Originally posted February 2015
Stewing in my own juices, that phrase is so visual for me. I can see broth bubbling in a pot with tomatoes bursting from the heat. Have you ever experienced that sensation? Have you ever felt like you were just sitting in the simmering pot of your own thoughts and irritations, getting hotter and hotter and filling up with steam? For me, the flame under that pot is perfectionism and the tomatoes in there represent obligations, commitments and responsibilities that I believe I must manage perfectly. Last week I was stewing in the pot, hell I wasn’t just stewing in the pot, I was basting myself with the broth repeatedly and wondering why my head felt like it was about to explode. I’d had a rough day. I’ve resigned from my muggle (non-coaching) career and am wrapping up what I believe is important to hand off to the next person, without any support or guidance from my management. I feel this incredible sense of responsibility to the population I serve in that role. I worry that they will get lost in the shuffle when I leave. But, I am holding this worry and trying to forge solutions essentially on my own. There is a huge metaphoric weight on my shoulders, I am trying to care take everyone. I am aware that I have created the stress, the sense of responsibility and it is me that has laid that weight squarely on my shoulders. It doesn’t have to be this way, but in that moment I was unable to climb out of the pot. Just for fun, add to that day several phone calls from medical specialist offices to schedule appointments for my daughter. She has a few medical issues and we’ve switched insurance, which amounts to starting over. Trying to juggle her schedule, my schedule, and the frustration of the day was overwhelming. I drove home with the vision of sitting in the boiling pot.
Here’s the truth: I knew that it was my thoughts about the day and not the reality of the situation that was causing me to stew. I’m a coach, of course I know that. Please note that the perfectionist meter is at a 10 with this statement, because the sentiment behind it is something like … “and therefore I should know better, be able to avoid this, get out of it, let it go…” or some other equally oppressing statement to chastise myself for my “imperfections”. Separating out facts from interpretation is a big part of my coaching practice and it was time to use my own tools. But, in all honesty I had to do something other than just self-coach that night. I reached out for help, not something I have done regularly in my life but am doing more now. I talked this through with a trusted friend. She helped me look at some of what was under this intense reaction and recognize my priorities.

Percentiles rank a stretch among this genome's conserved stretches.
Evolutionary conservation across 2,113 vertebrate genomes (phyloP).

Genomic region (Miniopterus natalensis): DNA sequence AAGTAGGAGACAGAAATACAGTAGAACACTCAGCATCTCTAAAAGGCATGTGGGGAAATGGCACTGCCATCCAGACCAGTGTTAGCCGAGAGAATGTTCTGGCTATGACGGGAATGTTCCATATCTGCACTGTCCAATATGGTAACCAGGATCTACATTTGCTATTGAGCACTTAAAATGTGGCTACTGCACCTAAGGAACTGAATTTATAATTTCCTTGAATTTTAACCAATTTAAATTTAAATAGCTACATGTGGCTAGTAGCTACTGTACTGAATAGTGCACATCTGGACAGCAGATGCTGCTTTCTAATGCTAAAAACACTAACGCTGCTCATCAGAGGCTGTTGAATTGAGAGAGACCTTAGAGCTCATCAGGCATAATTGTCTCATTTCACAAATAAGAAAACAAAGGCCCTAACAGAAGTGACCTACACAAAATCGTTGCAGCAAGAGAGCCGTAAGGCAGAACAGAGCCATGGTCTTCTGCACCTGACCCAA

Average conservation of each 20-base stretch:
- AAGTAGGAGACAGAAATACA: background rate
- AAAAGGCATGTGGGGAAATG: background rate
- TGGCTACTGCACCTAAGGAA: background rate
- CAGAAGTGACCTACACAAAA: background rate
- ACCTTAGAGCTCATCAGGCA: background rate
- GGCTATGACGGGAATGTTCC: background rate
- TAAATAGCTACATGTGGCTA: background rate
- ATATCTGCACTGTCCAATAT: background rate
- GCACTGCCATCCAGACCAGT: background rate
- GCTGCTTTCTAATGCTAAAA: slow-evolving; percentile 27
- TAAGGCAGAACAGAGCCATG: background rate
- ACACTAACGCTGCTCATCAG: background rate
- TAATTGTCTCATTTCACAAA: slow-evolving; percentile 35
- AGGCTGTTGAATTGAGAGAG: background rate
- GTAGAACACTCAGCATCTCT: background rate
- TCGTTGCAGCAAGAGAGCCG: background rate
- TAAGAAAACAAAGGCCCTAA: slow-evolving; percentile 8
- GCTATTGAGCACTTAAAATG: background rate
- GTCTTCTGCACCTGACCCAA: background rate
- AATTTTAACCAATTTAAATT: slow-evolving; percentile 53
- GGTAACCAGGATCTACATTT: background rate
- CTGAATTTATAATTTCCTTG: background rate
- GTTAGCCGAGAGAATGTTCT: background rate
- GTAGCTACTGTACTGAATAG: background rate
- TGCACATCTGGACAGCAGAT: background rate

The facts of the day were:
1. I’ve quit my job and it is unclear what will happen to my work when I leave.
2. My daughter has medical issues that need attention. She and I have busy schedules without a lot of common times for appointments
3. I am committed to building a coaching practice and that takes a good deal of my time when I am not at my current job.
4. My kids are a priority.
The thoughts sounded more like this:
1. No one at my job has a clue how much work I do, I’m undervalued, under appreciated and they have me completing menial, administrative tasks rather than consulting me about the best use of time right now. It’s a waste, no one will look at this spreadsheet when I’m gone and I could have spent time on things that would have a positive impact. The next person to come in won’t have a clue what to do and will call me frequently, I’ll never be free of that place.
2. The people I serve will think less of me because my predecessor impacted all kinds of positive change before her departure and I can’t.
3. My schedule is insane, I can’t move my business forward because all of these commitments for my kids take all of my time and are holding my business back. I am disappointing people by not being able to commit to and follow through with things like meetings or carpools. Therefore, when I need something no one will want to help me because I have had to cancel or change so many times. I’m afraid that I come across as a frazzled nut, trying to juggle everything.
The facts of the day are a far cry from the thoughts that plagued me. The thoughts were what fueled the sensation of stewing and feeling that my head would explode. Byron Katie’s work (www.thework.com) shows us that most suffering comes from our thoughts rather than the reality of a situation. The breakdown of my day is a clear example of that. Between the awareness of my thoughts and reaching out for help, I was able to dial down the flame under the pot and climb out. It has given me the opportunity to examine what was really happening for me that day and to take a magnifying glass to my perfectionist tendencies. I discovered that my sense of responsibility goes much deeper than I’d realized, particularly when it comes to my children; that will be another blog post someday. For today, are you stewing or running on a hamster wheel? Want to stop? Try writing about your day, what happened and how you felt. Then go back and examine it for facts vs your thoughts about the situation. Ask a friend for help if you need it or leave a comment here for support. Once you can separate out even a few facts from fiction, I’d venture to say there will be some relief. This is a practice, going against years of conditioning. But, we can do it together. I’ll be practicing right along with you.